Burke and Hare

Based on the true story of two 19th-century Edinburgh grave robbers, this black comedy from John Landis has a few great moments but many missed opportunities.

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Director: John Landis
Starring: Simon Pegg, Andy Serkis, Isla Fisher, Jessica Hynes and Tom Wilkinson

Notorious real-life criminals later immortalised as gothic monsters on page, stage and screen, William Burke and William Hare scandalised early 19th-century Edinburgh by committing a string of grave robberies and grisly murders in a moneymaking scheme to supply fresh corpses to the Scottish capital's medical schools.

As portrayed by Pegg and Serkis in this polished but underpowered black comedy, the first film in 12 years from the Hollywood director John Landis, Burke and Hare are cheeky Irish rogues motivated as much by love as by greed. Partly shot in London's recently reactivated Ealing Studios, and aiming for the same darkly comic tone as Ealing classics such as The Ladykillers, it is difficult to pinpoint precisely why Burke and Hare misses the target. It is clearly full of quality ingredients, from charismatic stars to painterly cinematography.

The support cast is also peppered with classy screen veterans and audience-nudging cameos including Tom Wilkinson, Ronnie Corbett, Christopher Lee, the stop-motion animation legend Ray Harryhausen and the film director Michael Winner. Jenny Agutter, who last worked with Landis on An American Werewolf in London 30 years ago, also makes a brief appearance.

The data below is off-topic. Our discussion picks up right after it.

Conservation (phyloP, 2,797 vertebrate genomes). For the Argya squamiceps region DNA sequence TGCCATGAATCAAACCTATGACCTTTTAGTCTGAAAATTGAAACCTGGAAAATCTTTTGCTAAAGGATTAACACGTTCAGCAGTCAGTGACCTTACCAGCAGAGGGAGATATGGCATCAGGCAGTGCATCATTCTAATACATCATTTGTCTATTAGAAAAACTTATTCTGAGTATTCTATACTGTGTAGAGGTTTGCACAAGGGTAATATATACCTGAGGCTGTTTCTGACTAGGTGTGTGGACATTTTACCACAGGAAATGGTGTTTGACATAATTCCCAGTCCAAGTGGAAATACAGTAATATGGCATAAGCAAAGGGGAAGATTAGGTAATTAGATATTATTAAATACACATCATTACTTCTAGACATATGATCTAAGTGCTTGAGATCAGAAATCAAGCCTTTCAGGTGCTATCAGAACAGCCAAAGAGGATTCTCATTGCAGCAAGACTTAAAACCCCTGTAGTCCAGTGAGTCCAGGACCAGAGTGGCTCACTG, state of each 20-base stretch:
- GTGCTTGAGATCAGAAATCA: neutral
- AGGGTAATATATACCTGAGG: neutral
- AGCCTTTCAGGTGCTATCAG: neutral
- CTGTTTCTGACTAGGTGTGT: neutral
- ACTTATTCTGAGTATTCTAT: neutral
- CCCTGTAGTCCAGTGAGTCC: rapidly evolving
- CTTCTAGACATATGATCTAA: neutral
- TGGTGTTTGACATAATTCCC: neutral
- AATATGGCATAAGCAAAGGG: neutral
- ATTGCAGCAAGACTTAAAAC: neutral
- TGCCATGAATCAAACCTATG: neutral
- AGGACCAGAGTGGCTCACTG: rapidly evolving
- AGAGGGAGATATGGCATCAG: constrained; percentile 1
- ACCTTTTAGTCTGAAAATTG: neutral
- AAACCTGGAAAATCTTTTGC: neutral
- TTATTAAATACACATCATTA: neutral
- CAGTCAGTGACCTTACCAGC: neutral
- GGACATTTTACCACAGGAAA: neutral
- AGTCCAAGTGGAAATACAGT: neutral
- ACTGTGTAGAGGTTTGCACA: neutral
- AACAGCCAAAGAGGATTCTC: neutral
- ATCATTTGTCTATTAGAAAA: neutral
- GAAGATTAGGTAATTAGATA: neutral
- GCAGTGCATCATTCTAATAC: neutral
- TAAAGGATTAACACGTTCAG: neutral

Pegg and Serkis both give decent performances, complete with accurate Northern Irish accents but, sadly, Burke and Hare remain thinly drawn caricatures throughout, so viewers will struggle to sympathise with their anti-heroic antics. Ultimately, this is where most fault for the film's failure lies: the script by Piers Ashworth and Nick Moorcroft - which repeatedly opts for clumsy slapstick over-sharp wit - sweetened and rewrote real events just enough to render them toothless, but not enough to give them real gothic intensity, like Tim Burton's Sweeney Todd. Landis must also take some blame for pedestrian direction that drains much of this fascinating story's rich potential for high drama and biting comedy. A few great moments, but mostly a missed opportunity.